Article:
Condemned to be only Iranian?
When people ask me if I’m happy to be Iranian, my response is that the part of the world I was born in is an accident of birth, not something to be happy or unhappy about. Then comes the follow-up question: “But are you proud to be Iranian?” I’m not sure I understand. What is considered here? Is my being Iranian an award bestowed on me for some exceptional achievement? Is it the result of a particularly trying and grueling effort on my part? Are the splendors of ancient Persepolis and of Ispahan, the magnificent and fairly continuous Persian art and thought, the physical beauty of Iran, and the importance of the country in world history and as part of world heritage partly or entirely my doing?
The short answer to these questions is that I am Iranian. Does that commit me in some way to be, think, and act — specifically and always — within a framework of Iranian-ness? Here’s an example: Many cultural events occur in the two cities where I live — Washington and Paris — and I attend quite a few. I have learned to minimize these activities when I talk with most fellow Iranians. Not only do they resent the fact that I and my family speak French — as we have for generations for reasons too complicated to go into here — but they don’t understand that I would be interested in anything non-Iranian. Not wanting to hurt anyone’s feelings, I don’t tell them that my house has many rooms.
By now, I know better than to take visitors on a tour of the Louvre or the Metropolitan without heading directly to the Persian sections. One family I was showing around the Art Institute of Chicago made long faces until one of them said, “Don’t they have anything Iranian here?” At a dinner in Paris recently, I mentioned attending a tremendous performance of Rigoletto in the Luxembourg Gardens. An acquaintance present, a cultured woman who knows her Verdi, looked at me with a blank expression until I mentioned that the cast had been diverse in the extreme. Perking up, she asked me if I had seen any Iranian name, only to lose interest again when I said I had not.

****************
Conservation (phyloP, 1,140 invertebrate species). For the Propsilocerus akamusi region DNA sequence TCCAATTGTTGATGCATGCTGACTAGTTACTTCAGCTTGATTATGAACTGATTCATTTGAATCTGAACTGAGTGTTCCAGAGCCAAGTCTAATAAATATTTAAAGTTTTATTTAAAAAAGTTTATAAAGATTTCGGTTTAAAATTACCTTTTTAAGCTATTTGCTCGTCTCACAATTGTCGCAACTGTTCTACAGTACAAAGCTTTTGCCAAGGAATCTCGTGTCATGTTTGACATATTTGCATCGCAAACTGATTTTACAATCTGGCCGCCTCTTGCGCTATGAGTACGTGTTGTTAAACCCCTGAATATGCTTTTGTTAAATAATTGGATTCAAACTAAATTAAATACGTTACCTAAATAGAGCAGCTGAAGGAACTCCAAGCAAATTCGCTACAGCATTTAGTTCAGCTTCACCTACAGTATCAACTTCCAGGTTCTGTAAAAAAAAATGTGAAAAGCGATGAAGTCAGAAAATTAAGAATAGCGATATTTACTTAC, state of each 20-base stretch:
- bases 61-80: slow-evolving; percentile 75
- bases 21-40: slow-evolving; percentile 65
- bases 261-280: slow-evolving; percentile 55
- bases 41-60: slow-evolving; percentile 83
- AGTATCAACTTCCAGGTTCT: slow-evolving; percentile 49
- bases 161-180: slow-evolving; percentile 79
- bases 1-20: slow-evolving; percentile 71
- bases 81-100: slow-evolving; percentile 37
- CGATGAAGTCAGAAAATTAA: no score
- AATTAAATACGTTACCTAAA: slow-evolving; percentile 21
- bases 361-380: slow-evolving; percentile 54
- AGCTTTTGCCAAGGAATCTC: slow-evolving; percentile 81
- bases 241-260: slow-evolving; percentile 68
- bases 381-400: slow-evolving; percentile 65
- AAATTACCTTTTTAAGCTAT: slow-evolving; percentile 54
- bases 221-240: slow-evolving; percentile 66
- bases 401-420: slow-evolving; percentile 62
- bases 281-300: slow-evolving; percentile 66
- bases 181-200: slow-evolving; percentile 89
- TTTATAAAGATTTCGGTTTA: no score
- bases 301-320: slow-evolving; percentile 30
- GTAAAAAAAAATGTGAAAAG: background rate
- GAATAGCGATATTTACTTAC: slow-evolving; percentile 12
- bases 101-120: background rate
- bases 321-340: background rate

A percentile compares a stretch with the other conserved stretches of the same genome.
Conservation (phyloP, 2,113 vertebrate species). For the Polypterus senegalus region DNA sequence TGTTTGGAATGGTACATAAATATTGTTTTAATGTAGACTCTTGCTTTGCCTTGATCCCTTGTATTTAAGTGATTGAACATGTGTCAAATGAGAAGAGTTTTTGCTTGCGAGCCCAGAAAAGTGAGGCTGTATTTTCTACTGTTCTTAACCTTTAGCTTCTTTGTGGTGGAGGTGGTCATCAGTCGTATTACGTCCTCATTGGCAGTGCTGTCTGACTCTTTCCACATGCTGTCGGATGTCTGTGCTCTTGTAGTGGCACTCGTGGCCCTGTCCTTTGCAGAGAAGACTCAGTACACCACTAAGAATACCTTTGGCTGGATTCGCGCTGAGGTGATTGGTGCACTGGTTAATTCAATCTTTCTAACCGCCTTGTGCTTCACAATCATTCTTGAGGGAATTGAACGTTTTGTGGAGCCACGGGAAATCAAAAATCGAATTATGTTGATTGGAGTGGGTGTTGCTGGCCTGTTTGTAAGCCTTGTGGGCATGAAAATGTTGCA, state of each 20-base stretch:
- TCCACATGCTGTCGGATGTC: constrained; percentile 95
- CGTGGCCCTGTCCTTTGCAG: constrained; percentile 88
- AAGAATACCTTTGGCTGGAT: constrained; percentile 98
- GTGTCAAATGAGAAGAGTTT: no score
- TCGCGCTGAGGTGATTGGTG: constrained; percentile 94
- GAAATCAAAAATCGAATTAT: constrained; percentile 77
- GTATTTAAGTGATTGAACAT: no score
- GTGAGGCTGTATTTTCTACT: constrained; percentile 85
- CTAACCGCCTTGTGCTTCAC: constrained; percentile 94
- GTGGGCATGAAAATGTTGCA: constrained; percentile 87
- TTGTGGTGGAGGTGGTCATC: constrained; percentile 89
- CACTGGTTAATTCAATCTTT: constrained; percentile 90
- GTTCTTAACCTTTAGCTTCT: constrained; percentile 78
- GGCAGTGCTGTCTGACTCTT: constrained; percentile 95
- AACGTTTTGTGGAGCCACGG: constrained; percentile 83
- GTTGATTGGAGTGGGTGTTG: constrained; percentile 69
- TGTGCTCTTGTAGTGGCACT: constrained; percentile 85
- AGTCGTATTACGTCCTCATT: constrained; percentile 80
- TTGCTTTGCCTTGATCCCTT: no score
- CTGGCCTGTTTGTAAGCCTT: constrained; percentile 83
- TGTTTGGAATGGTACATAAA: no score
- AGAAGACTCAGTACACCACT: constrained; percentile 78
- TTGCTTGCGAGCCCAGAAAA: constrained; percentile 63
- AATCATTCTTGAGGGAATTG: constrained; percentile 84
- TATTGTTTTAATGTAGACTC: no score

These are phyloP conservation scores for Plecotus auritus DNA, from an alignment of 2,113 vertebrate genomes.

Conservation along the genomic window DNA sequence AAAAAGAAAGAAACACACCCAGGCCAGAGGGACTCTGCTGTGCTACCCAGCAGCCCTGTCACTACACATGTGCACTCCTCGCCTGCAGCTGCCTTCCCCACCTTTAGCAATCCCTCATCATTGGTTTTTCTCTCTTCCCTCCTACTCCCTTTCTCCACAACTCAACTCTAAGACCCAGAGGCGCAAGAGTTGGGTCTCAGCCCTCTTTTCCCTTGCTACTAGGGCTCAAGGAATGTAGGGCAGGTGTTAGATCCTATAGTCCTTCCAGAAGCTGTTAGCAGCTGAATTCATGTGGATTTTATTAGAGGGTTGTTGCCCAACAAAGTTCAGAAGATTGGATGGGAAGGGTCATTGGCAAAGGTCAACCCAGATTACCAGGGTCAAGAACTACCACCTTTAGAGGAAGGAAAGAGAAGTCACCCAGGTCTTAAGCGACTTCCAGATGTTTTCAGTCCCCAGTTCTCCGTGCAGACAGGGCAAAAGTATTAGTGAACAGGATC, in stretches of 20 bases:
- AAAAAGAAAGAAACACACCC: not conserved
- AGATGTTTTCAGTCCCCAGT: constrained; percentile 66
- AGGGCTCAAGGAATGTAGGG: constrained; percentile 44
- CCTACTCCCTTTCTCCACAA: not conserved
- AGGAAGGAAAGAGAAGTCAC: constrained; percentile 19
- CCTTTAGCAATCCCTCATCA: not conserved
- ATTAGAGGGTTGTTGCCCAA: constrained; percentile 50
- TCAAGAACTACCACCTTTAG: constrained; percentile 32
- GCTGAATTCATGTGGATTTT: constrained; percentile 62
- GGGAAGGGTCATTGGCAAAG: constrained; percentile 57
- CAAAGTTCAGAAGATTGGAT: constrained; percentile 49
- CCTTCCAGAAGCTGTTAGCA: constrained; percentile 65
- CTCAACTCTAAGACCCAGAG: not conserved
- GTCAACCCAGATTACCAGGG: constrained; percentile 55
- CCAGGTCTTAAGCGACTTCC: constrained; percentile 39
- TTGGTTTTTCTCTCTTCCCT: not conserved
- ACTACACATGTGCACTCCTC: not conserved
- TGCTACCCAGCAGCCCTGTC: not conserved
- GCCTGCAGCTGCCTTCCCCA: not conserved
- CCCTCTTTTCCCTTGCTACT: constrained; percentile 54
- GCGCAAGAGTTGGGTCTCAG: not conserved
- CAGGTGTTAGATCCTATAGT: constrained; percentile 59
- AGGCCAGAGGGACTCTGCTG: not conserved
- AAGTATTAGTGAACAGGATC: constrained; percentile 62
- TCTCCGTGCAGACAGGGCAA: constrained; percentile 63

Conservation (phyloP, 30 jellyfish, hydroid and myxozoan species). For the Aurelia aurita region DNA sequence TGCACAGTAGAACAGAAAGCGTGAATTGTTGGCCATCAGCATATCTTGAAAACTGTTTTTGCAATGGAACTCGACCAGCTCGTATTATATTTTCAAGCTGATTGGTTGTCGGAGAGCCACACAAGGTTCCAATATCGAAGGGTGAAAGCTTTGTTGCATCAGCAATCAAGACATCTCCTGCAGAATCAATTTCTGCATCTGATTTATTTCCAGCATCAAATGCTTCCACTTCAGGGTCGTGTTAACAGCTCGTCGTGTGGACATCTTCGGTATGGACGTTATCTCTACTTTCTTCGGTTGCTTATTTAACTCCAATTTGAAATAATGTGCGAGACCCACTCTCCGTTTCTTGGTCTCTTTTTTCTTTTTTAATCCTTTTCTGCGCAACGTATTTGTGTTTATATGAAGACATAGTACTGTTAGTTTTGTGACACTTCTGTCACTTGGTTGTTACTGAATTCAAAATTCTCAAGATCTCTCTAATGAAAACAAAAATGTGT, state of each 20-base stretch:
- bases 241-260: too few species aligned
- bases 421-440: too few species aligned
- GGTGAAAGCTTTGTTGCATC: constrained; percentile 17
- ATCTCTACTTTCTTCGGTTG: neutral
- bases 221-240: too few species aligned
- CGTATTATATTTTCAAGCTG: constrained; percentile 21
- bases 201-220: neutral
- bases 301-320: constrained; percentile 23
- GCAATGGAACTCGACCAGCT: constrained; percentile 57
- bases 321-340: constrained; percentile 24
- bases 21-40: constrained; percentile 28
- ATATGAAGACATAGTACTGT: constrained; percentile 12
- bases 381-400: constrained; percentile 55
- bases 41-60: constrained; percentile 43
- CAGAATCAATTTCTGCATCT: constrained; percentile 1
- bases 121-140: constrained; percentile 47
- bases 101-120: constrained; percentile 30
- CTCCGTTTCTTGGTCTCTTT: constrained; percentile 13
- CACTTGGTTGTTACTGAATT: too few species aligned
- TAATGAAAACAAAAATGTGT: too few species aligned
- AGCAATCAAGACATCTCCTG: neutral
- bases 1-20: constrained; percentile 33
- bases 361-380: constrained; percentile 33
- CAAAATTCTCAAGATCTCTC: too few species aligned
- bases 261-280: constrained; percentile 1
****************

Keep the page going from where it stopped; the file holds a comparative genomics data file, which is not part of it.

I’m also expected to apologize for not writing in Persian. “Don’t you want Iranians to read you?” people say. I won’t apologize. First of all, a great many Iranians are fluent in a number of languages. And then, writing in another language — French, my first, and English, my second — is not an insult directed at my fellow country people. I am lucky enough to live in countries where freedom exists so I am free to express myself in any language I choose. My being Iranian doesn’t condemn me to have only Iranian interests.
I was recently spoken to severely because I’d not read the books or even heard the name of an Iranian novelist apparently well-known in France. I read all the time but there is no way I can read everything. Is a novel by a new Iranian writer a priority when there are so many tremendous novelists, essayists, and poets — of many origins — that I want to read? Not necessarily. Does my being Iranian obligate me to consider it so? You tell me.